Joining us for another edition of the “Whip It Into Shape!” series is Franki Durbin of Life In a Venti Cup and its sister site, Life In a Sippy Cup. An interior designer, Franki possesses a seriously sharp eye for spotting well, most anything fabulous. If it’s interesting, noteworthy, exceptionally beautiful or thought-provoking, Franki will know about it, and will happily pass it on to you.
Today, Franki takes on the task of whipping her daughter’s activity closet into shape, and she does it all with the trained eye of someone who understands the fundamentals of space, the importance of uniformity in appearance, and a take-no-prisoners-approach to clutter. Behold, absorb:
The space: Art & activity closet. The foundation of what I jokingly refer to as my mommasorri school 😉
This is actually a series of shelves in a room behind the laundry room. It’s not Candi Spelling’s gift wrapping room or one of Martha’s incredible craft rooms… but it serves as storage area for my 4 year old’s art supplies, games and activities.
The issue: accumulation & lack of “a system”
I’m a neat freak by nature. But when it comes to small spaces and windowless rooms, I’m always in a rush to find the nearest exit. As a result, our ever growing stash of art supplies and learning toys slowly began to take on a less than inspiring appearance.
Christmas & birthdays behind us, my daughter’s bounty of markers, books and creative tools began to overflow on these shelves. Beyond that, there were redundancies: Crayons here, and there, and – oh, a few more over there.
What began as mild disorder quickly became chaos. Contrary to what you might think, disorganization is the silent killer of creativity. What good is a closet full of art supplies if it doesn’t inspire greatness and artistic freedom?
Solution: divide & conquer
Items like these accumulate slowly. Gifts are received and put away without really being incorporated into the “whole.” Over time, the result is a mishmash of coloring kits & books with little logic to the storage.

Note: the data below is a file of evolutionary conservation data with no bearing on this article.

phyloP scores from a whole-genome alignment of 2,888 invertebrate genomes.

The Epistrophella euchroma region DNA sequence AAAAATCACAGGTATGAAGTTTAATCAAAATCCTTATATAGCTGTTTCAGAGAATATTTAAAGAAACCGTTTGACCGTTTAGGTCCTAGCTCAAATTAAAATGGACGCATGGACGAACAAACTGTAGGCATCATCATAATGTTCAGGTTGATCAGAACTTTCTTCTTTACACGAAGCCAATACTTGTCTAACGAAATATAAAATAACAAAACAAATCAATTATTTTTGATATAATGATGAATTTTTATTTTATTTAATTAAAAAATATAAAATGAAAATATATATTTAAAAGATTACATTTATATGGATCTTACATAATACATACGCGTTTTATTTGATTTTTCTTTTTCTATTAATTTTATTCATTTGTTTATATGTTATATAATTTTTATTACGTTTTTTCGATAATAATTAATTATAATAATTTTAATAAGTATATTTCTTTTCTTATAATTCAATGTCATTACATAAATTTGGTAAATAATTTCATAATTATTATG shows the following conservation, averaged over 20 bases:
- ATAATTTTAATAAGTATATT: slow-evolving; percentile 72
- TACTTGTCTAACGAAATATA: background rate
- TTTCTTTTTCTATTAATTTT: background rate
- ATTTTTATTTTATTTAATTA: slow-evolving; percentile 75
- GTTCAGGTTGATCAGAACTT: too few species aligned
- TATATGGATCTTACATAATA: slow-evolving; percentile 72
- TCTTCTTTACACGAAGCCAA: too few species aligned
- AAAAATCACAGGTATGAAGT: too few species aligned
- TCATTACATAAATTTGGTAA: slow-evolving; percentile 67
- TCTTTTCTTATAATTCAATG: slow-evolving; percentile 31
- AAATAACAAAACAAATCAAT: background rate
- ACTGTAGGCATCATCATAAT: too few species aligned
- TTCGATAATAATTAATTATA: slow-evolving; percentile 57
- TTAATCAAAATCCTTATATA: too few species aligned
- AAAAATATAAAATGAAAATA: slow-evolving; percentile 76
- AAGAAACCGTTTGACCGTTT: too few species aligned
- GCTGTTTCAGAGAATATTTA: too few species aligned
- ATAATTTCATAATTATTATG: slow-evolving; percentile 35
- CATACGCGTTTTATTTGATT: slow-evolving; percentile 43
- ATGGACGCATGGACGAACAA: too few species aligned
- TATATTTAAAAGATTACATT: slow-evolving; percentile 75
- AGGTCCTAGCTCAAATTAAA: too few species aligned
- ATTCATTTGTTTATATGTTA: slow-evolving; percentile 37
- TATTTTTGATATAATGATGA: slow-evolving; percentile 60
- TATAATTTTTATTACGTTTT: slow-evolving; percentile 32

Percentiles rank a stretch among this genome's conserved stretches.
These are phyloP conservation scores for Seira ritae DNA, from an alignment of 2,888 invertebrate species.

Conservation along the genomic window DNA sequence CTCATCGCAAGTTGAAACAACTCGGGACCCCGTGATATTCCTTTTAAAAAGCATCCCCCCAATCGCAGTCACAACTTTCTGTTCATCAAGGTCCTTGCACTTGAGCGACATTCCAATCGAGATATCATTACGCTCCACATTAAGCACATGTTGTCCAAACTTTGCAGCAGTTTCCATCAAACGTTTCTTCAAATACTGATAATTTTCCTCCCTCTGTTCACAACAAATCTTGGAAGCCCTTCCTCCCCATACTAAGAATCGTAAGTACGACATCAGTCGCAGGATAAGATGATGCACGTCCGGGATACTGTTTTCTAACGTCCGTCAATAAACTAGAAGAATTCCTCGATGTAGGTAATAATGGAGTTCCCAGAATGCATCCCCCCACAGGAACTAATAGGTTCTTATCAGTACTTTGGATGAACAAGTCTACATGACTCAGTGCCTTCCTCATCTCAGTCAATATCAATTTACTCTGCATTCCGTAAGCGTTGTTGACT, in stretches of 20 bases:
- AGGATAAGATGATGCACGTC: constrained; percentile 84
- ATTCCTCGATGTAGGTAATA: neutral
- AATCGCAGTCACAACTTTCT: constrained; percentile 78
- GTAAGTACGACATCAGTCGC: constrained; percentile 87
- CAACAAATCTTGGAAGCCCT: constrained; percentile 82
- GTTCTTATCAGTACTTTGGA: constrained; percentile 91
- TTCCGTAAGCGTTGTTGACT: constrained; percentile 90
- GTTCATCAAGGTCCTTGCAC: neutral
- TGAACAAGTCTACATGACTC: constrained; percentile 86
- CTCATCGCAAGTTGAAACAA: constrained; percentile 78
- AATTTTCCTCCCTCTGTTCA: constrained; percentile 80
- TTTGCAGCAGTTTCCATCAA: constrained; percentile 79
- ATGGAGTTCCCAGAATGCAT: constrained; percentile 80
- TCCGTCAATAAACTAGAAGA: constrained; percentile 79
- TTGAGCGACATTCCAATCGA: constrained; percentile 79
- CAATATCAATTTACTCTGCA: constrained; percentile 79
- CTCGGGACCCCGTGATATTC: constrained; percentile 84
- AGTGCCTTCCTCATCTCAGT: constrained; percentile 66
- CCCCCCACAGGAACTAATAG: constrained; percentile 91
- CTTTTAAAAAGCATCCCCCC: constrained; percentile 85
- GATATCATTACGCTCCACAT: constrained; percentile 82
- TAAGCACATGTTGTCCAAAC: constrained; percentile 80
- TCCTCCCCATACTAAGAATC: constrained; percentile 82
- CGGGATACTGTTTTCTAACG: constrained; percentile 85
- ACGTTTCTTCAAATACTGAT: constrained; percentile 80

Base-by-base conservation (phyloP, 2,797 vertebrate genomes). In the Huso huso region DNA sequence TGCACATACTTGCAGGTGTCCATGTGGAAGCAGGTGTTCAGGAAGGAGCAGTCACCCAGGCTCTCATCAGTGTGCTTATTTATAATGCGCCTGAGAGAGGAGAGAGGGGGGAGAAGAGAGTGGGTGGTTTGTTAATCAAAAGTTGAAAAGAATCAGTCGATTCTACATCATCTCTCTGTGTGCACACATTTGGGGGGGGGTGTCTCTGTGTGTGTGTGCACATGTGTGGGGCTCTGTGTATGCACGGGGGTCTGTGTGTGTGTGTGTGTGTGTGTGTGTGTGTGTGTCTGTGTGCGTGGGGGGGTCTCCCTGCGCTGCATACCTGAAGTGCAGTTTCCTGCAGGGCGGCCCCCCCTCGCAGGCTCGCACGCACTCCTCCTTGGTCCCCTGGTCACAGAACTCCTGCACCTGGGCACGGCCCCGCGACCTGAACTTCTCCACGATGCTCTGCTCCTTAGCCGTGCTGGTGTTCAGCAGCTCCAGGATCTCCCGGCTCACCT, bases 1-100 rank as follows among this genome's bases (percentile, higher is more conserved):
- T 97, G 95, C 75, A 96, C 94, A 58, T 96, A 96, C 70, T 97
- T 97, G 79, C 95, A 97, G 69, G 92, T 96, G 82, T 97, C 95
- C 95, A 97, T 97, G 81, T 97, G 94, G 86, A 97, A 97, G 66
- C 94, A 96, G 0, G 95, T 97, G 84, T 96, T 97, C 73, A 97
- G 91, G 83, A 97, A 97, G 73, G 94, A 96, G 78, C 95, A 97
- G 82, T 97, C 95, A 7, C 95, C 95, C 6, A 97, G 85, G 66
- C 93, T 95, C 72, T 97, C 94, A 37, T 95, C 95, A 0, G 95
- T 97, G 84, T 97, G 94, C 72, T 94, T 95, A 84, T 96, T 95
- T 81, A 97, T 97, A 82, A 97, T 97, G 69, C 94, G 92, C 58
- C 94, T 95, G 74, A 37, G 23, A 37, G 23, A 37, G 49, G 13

Remember the issue of redundancy? I’m a big fan of “chunking” and streamlining. The key is to group similar together to create more efficiency – like a silverware drawer where all spoons are together. Then map out the desired flow of a space and think of ways the form can better serve those functions.
My first step- gathering: crayons in one bin, paint in another and so on. Marking each container makes play time that much easier.
Next step- edit: We tossed or recycled most of the individual packaging. This gives us a unified look and more importantly: better flow. All “like” items are together. This also allowed us to label the little containers.
For function we added a paper dispenser, child-friendly bins (with handles) and stacked the lower shelves with items my daughter regularly uses on her own.
The result: order!
Even my daughter is thrilled with the results. She can pop in, easily pick out what she’d like to do next and feel a sense of ownership over the space. I love that it’s easy to use and a cinch to maintain & makes playtime even more fun.
We use this closet daily, so it’s fantastic having it look and operate more beautifully.
Thanks for letting us whip it into shape with you!
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Here’s why I love this project: Franki’s activity closet is the perfect example of a space that may not appear all that cluttered at first glance. I’ll bet that when some of you saw the before you were a little let down. You wanted something truly horrifying, admit it. As you read Franki’s explanation and process, it becomes more and more obvious that although everything was placed somewhere on a shelf, the closet space wasn’t being used effectively.
Here’s what I love about what Franki did: It’s so important that function be the first priority here, given that her daughter is the person who primarily uses it. When you organize for children you have to be doubly aware of accessibility, cause, you know, children are little people. By making the right things easily accessible for her daughter, Franki has ensured that the closet can really serve its purpose. Beyond that- the bins? The labels? Hello! Gold star. Shiny one. Keeping everything contained in like categories is important, and labeling them for easy recognition is essential.
That’s going to wrap it up for today gum drops! If you have an area, big or small, that you want to whip into shape and have featured here, send me a note at LiveSimplybyAnnie@gmail.com